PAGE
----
Circulating gluten-specific, but not CMV-specific, CD39(+) regulatory T cells have an oligoclonal TCR repertoire
AuthorCook, L; Munier, CML; Seddiki, N; Hardy, MY; Anderson, RP; Zaunders, J; Tye-Din, JA; Kelleher, AD; van Bockel, D
Source TitleClinical and Translational Immunology
AffiliationMedical Biology (W.E.H.I.)
Document TypeJournal Article
CitationsCook, L., Munier, C. M. L., Seddiki, N., Hardy, M. Y., Anderson, R. P., Zaunders, J., Tye-Din, J. A., Kelleher, A. D. & van Bockel, D. (2020). Circulating gluten-specific, but not CMV-specific, CD39(+) regulatory T cells have an oligoclonal TCR repertoire. CLINICAL & TRANSLATIONAL IMMUNOLOGY, 9 (1), https://doi.org/10.1002/cti2.1096.
Access StatusOpen Access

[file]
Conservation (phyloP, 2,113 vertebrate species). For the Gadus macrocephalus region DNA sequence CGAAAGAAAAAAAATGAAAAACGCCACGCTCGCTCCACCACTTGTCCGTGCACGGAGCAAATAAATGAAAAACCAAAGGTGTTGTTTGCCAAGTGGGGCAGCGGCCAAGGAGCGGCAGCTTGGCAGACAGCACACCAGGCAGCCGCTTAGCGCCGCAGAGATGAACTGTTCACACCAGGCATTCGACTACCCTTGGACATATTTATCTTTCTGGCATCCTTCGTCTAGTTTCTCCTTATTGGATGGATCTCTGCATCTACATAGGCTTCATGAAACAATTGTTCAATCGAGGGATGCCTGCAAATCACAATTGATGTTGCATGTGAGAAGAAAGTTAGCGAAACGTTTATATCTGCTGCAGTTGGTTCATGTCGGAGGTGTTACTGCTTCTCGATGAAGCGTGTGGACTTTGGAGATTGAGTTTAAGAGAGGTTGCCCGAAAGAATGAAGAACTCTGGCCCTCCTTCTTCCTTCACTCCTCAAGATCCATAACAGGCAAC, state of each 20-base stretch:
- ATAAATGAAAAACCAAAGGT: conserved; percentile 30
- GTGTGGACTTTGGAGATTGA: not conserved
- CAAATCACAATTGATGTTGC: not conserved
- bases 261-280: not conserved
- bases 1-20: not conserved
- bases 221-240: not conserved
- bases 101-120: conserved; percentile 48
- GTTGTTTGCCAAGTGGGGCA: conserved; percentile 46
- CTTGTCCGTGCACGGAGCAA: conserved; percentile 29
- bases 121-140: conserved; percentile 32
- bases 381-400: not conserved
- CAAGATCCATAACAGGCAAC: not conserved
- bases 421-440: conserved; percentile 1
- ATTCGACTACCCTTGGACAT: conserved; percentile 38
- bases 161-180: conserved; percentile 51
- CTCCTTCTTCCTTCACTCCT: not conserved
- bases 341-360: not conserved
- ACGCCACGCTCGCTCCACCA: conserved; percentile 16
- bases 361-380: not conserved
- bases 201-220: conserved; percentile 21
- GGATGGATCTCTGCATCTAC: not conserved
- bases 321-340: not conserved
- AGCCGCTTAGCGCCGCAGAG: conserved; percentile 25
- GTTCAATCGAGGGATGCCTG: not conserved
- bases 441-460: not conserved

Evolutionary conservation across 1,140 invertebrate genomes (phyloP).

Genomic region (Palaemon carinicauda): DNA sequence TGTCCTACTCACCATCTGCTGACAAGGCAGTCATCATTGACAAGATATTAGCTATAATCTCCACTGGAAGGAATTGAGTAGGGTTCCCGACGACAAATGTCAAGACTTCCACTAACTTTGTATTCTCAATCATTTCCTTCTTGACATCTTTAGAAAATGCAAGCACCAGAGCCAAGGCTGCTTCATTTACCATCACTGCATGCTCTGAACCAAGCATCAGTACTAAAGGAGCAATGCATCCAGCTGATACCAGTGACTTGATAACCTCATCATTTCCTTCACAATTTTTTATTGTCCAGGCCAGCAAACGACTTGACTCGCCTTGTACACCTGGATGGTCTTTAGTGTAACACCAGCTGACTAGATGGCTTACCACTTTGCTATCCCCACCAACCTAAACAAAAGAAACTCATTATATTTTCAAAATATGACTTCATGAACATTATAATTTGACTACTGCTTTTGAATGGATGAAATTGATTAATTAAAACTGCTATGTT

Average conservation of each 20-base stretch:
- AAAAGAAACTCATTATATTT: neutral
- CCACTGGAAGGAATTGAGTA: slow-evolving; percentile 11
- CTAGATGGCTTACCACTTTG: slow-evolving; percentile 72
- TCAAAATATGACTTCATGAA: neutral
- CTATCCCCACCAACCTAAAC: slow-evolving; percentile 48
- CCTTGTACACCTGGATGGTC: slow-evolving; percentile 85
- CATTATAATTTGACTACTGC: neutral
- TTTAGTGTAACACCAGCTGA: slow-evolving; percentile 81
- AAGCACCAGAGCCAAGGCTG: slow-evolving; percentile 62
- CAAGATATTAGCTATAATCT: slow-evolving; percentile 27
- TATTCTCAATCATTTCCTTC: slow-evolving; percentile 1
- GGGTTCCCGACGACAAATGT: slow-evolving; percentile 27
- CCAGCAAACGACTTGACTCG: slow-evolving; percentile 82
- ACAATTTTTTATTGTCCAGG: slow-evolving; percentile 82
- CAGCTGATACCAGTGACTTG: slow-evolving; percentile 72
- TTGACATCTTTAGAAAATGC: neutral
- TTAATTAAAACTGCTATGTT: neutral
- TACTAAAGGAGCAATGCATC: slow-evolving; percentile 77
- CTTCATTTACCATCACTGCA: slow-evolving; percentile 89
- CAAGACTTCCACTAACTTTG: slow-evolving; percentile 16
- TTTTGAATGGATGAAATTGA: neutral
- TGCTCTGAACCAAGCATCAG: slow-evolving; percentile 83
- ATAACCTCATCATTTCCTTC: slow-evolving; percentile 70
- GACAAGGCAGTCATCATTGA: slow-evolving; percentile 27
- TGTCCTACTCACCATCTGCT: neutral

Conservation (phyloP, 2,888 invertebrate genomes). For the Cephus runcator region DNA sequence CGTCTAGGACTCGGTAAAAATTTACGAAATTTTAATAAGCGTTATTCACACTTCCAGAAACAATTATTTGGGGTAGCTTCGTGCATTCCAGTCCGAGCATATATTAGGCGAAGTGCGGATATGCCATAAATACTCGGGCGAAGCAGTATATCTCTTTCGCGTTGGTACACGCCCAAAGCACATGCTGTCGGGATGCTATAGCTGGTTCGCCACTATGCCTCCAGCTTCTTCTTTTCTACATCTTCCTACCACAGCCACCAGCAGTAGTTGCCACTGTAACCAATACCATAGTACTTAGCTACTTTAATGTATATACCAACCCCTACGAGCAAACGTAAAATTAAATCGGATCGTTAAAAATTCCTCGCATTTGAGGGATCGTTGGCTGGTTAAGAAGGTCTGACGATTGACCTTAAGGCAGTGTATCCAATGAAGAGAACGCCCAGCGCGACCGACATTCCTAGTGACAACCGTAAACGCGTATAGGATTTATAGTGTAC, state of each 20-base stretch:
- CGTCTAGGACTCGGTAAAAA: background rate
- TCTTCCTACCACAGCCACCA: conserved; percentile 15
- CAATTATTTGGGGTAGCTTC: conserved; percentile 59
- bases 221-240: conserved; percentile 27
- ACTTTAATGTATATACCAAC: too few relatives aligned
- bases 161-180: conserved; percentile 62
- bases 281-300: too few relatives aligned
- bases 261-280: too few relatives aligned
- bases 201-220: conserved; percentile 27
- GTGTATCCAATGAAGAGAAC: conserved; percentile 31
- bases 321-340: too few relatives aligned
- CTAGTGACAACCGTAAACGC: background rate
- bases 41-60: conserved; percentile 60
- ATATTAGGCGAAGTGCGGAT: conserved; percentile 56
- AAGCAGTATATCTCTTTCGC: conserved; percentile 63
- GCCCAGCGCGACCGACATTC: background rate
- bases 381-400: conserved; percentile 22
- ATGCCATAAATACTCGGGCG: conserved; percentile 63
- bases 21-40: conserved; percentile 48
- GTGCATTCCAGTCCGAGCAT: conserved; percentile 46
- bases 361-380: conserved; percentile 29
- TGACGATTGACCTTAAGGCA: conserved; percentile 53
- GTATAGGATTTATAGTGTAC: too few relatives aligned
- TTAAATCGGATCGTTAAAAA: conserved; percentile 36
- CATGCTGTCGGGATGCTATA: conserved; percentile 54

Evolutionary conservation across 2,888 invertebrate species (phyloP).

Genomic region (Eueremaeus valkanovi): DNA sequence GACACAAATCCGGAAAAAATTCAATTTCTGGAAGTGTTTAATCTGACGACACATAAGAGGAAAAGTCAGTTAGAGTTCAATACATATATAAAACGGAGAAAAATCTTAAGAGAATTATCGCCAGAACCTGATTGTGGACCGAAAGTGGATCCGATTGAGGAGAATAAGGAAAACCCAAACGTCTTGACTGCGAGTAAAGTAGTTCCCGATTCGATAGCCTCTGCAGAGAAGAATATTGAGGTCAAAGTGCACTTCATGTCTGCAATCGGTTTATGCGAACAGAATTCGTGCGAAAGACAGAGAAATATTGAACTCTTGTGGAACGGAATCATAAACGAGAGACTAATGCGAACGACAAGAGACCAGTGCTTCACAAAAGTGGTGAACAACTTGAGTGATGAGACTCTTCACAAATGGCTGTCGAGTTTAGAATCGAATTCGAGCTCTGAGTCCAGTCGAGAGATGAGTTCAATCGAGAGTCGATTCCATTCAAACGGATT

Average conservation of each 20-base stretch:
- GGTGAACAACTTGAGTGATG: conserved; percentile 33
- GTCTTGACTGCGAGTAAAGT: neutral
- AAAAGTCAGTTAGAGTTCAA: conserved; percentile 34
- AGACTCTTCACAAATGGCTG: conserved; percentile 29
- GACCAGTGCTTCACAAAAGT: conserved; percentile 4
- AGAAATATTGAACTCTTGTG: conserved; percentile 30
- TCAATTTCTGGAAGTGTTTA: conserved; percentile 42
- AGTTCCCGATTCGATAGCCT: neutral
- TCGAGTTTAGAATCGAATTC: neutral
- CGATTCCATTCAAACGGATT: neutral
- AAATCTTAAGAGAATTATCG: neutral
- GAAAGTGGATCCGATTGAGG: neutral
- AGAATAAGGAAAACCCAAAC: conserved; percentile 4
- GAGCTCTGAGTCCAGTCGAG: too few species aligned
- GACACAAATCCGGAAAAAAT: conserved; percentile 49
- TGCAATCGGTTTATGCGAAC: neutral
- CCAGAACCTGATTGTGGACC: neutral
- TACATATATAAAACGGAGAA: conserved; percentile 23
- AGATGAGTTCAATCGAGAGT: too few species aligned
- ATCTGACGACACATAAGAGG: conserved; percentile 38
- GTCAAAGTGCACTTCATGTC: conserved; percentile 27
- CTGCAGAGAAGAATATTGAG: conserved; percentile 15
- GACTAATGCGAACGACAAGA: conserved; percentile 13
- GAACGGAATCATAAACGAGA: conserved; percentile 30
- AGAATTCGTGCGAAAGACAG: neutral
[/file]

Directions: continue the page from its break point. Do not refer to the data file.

Objectives: Understanding the T cell receptor (TCR) repertoire of regulatory CD4+ T-cell (Treg) populations is important for strategies aiming to re-establish tolerance in autoimmune diseases. We studied circulating deamidated gluten-epitope-specific CD39+ Tregs in patients with coeliac disease following an oral gluten challenge, and we used cytomegalovirus (CMV)-specific CD39+ Tregs from healthy controls as a comparator population. Methods: We used the OX40 assay to isolate antigen-specific Tregs by induced surface co-expression of CD25, OX40 and CD39. RACE PCR amplification and Sanger sequencing of the TCR β chain were used to analyse repertoire diversity. Results: We found that, following oral gluten challenge, circulating gluten-specific CD39+ Tregs had an oligoclonal TCR repertoire that contained public clonotypes. Conversely, the TCR repertoire of CMV-epitope-specific CD39+ Tregs from healthy controls was polyclonal. Discussion: These data indicate that a biased TCR repertoire is not inherent to CD39+ Tregs, and, in this case, is apparently driven by the HLA-DQ2.5-restricted deamidated gluten peptide in coeliac disease patients. Conclusion: This is the first assessment of the TCR repertoire within circulating human Tregs specific for foreign antigen. These data enhance our understanding of antigen-specific CD4+ responses in the settings of chronic inflammation and infection and may help guide immunomonitoring strategies for CD4+ T cell-based therapies, particularly for coeliac disease.
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